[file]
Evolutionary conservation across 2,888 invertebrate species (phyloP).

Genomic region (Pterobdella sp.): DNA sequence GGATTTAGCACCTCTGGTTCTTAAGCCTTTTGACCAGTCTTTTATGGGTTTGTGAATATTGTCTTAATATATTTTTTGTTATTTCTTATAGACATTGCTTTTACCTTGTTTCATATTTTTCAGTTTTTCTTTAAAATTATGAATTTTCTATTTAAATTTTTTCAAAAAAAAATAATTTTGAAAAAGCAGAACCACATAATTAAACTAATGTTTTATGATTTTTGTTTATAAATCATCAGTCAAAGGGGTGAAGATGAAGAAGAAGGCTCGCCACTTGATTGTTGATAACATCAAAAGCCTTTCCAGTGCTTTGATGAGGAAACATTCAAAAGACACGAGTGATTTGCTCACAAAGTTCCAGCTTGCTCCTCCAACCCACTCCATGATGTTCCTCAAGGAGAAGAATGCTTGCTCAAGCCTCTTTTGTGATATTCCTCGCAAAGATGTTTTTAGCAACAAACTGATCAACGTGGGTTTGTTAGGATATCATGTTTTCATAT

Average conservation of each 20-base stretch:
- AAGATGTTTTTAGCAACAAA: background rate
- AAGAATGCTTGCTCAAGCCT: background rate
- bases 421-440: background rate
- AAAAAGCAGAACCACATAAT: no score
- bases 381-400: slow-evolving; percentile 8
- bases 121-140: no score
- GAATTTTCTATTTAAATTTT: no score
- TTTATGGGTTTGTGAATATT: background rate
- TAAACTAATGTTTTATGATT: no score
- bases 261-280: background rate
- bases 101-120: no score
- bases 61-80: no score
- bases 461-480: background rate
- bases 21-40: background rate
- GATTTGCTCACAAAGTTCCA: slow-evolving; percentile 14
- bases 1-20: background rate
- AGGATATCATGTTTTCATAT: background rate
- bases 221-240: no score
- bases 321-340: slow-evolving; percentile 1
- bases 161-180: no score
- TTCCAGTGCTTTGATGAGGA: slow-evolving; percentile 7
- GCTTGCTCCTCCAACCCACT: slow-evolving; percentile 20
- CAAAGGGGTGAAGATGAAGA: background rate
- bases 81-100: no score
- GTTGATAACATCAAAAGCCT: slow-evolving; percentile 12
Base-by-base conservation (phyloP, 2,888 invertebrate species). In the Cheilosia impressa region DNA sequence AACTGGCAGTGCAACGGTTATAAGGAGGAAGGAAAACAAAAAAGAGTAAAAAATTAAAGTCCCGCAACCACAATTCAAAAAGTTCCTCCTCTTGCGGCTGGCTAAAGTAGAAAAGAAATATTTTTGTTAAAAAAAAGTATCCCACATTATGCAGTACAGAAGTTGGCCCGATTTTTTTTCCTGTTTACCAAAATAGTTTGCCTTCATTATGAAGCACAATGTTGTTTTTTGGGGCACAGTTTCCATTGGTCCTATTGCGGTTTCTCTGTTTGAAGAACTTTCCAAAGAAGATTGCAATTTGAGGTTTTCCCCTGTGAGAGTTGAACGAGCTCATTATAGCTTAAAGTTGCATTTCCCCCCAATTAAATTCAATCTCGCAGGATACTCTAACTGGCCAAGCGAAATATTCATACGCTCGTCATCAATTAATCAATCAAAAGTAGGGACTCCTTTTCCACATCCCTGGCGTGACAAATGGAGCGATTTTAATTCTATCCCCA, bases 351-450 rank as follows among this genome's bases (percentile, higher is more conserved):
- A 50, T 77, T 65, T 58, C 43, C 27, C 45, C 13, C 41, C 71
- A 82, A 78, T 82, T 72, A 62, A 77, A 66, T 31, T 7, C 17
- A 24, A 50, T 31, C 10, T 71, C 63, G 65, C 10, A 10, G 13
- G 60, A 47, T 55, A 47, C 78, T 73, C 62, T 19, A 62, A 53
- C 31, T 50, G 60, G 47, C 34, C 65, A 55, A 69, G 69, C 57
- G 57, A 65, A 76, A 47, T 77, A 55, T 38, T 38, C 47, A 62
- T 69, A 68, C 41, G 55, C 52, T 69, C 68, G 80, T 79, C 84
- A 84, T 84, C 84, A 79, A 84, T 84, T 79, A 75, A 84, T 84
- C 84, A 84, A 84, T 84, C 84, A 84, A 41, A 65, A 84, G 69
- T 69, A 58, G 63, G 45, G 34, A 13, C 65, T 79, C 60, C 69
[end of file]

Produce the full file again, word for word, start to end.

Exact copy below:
Evolutionary conservation across 2,888 invertebrate species (phyloP).

Genomic region (Pterobdella sp.): DNA sequence GGATTTAGCACCTCTGGTTCTTAAGCCTTTTGACCAGTCTTTTATGGGTTTGTGAATATTGTCTTAATATATTTTTTGTTATTTCTTATAGACATTGCTTTTACCTTGTTTCATATTTTTCAGTTTTTCTTTAAAATTATGAATTTTCTATTTAAATTTTTTCAAAAAAAAATAATTTTGAAAAAGCAGAACCACATAATTAAACTAATGTTTTATGATTTTTGTTTATAAATCATCAGTCAAAGGGGTGAAGATGAAGAAGAAGGCTCGCCACTTGATTGTTGATAACATCAAAAGCCTTTCCAGTGCTTTGATGAGGAAACATTCAAAAGACACGAGTGATTTGCTCACAAAGTTCCAGCTTGCTCCTCCAACCCACTCCATGATGTTCCTCAAGGAGAAGAATGCTTGCTCAAGCCTCTTTTGTGATATTCCTCGCAAAGATGTTTTTAGCAACAAACTGATCAACGTGGGTTTGTTAGGATATCATGTTTTCATAT

Average conservation of each 20-base stretch:
- AAGATGTTTTTAGCAACAAA: background rate
- AAGAATGCTTGCTCAAGCCT: background rate
- bases 421-440: background rate
- AAAAAGCAGAACCACATAAT: no score
- bases 381-400: slow-evolving; percentile 8
- bases 121-140: no score
- GAATTTTCTATTTAAATTTT: no score
- TTTATGGGTTTGTGAATATT: background rate
- TAAACTAATGTTTTATGATT: no score
- bases 261-280: background rate
- bases 101-120: no score
- bases 61-80: no score
- bases 461-480: background rate
- bases 21-40: background rate
- GATTTGCTCACAAAGTTCCA: slow-evolving; percentile 14
- bases 1-20: background rate
- AGGATATCATGTTTTCATAT: background rate
- bases 221-240: no score
- bases 321-340: slow-evolving; percentile 1
- bases 161-180: no score
- TTCCAGTGCTTTGATGAGGA: slow-evolving; percentile 7
- GCTTGCTCCTCCAACCCACT: slow-evolving; percentile 20
- CAAAGGGGTGAAGATGAAGA: background rate
- bases 81-100: no score
- GTTGATAACATCAAAAGCCT: slow-evolving; percentile 12
Base-by-base conservation (phyloP, 2,888 invertebrate species). In the Cheilosia impressa region DNA sequence AACTGGCAGTGCAACGGTTATAAGGAGGAAGGAAAACAAAAAAGAGTAAAAAATTAAAGTCCCGCAACCACAATTCAAAAAGTTCCTCCTCTTGCGGCTGGCTAAAGTAGAAAAGAAATATTTTTGTTAAAAAAAAGTATCCCACATTATGCAGTACAGAAGTTGGCCCGATTTTTTTTCCTGTTTACCAAAATAGTTTGCCTTCATTATGAAGCACAATGTTGTTTTTTGGGGCACAGTTTCCATTGGTCCTATTGCGGTTTCTCTGTTTGAAGAACTTTCCAAAGAAGATTGCAATTTGAGGTTTTCCCCTGTGAGAGTTGAACGAGCTCATTATAGCTTAAAGTTGCATTTCCCCCCAATTAAATTCAATCTCGCAGGATACTCTAACTGGCCAAGCGAAATATTCATACGCTCGTCATCAATTAATCAATCAAAAGTAGGGACTCCTTTTCCACATCCCTGGCGTGACAAATGGAGCGATTTTAATTCTATCCCCA, bases 351-450 rank as follows among this genome's bases (percentile, higher is more conserved):
- A 50, T 77, T 65, T 58, C 43, C 27, C 45, C 13, C 41, C 71
- A 82, A 78, T 82, T 72, A 62, A 77, A 66, T 31, T 7, C 17
- A 24, A 50, T 31, C 10, T 71, C 63, G 65, C 10, A 10, G 13
- G 60, A 47, T 55, A 47, C 78, T 73, C 62, T 19, A 62, A 53
- C 31, T 50, G 60, G 47, C 34, C 65, A 55, A 69, G 69, C 57
- G 57, A 65, A 76, A 47, T 77, A 55, T 38, T 38, C 47, A 62
- T 69, A 68, C 41, G 55, C 52, T 69, C 68, G 80, T 79, C 84
- A 84, T 84, C 84, A 79, A 84, T 84, T 79, A 75, A 84, T 84
- C 84, A 84, A 84, T 84, C 84, A 84, A 41, A 65, A 84, G 69
- T 69, A 58, G 63, G 45, G 34, A 13, C 65, T 79, C 60, C 69